|Romani, Sinte, Romany, Manuche, Manouche, Ziguener, Sintí, Tsigane, Rommanes, Sinte, Sinti, Zigeuner, European Romany|
|Native to||Germany, France, Austria, Serbia, Croatia, Czech Republic, Netherlands, Northern Italy|
|Dialects||Lallere, Kranaria, Manouche, Gadschkene, Manuche, Praistiki, Estracharia, Slovenian-Croatian, Slovenian-Croatian Romani, Abbruzzesi, Eftawagaria, Krantiki, Piedmont Sintí, Serbian Romani|
Sinte Romani (also known as Sintenghero Tschib(en), Sintitikes or Romanes //) is the variety of Romani spoken by the Sinti people in Germany, France, Austria, some parts of northern Italy and other adjacent regions. It is characterized by significant German influence and is not mutually intelligible with other forms of Romani. Romani is sometimes written as Romany (often in English) but native speaking people use the word Romani for the language. The language is written in Latin script and is included in Indo-European, Indo-Aryan and Indo-Iranian language groups.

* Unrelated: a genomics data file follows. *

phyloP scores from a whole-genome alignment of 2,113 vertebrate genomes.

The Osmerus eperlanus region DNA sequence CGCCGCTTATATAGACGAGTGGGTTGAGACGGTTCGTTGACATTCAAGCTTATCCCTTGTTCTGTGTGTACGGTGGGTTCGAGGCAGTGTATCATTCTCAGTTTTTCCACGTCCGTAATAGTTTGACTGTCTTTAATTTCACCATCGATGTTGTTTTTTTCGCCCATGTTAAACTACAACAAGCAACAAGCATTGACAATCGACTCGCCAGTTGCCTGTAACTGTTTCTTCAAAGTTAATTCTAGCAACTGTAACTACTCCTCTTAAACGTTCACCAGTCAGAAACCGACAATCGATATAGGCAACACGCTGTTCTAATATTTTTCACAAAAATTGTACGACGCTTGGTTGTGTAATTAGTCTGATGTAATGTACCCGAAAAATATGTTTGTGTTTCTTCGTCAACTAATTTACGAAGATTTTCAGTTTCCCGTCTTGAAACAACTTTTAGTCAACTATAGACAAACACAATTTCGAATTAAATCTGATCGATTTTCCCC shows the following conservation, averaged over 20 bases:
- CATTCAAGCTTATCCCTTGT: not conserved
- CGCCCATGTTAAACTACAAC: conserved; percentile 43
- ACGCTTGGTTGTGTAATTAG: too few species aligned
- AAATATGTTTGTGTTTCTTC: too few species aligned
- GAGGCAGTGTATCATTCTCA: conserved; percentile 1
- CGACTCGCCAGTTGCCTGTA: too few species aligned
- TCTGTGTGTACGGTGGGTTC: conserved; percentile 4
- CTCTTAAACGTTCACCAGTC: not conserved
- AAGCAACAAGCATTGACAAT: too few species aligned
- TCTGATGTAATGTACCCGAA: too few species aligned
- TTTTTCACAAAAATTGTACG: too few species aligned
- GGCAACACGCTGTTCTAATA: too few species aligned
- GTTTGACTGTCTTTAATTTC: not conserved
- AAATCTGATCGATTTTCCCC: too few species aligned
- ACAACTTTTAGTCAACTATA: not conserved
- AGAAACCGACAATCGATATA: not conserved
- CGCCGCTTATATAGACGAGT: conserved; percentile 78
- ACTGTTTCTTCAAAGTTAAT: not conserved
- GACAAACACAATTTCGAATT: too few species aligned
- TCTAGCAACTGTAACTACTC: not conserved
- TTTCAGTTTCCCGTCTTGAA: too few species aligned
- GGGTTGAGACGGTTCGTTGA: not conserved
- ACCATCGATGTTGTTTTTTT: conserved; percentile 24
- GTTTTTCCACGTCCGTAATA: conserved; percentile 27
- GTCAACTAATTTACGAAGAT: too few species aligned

Sinte or Sinti Romani is often known as the language of the Gypsies, a generally derogatory term used to describe the Romani people. Romani has derived from řom, the historical self-designation of speakers of the language. Gypsies were known for being nomadic and free spirited, but today only a small percent of Romani people are unsettled due to forced assimilation and other government. Most Romani people speak more than Sinte Romani, they also usually speak the language of the country they live in. Sinte Romani is mostly spoken in Europe, evenly spread among Germany, Switzerland, Serbia, and France.
Here is a list of some Romani to English words:
|Ando foro||into town|
|Bal||hair||Cf. Skr. Vadra, Hindi bara|
|Bogacha||baked flour bread|
|Kan||ear||Cf. Skr. khan, Hindi khan|
|Kish||silk||European/Welsh Romani; fr. Persian|
|Manch||cheer up||Fr. Romanian|
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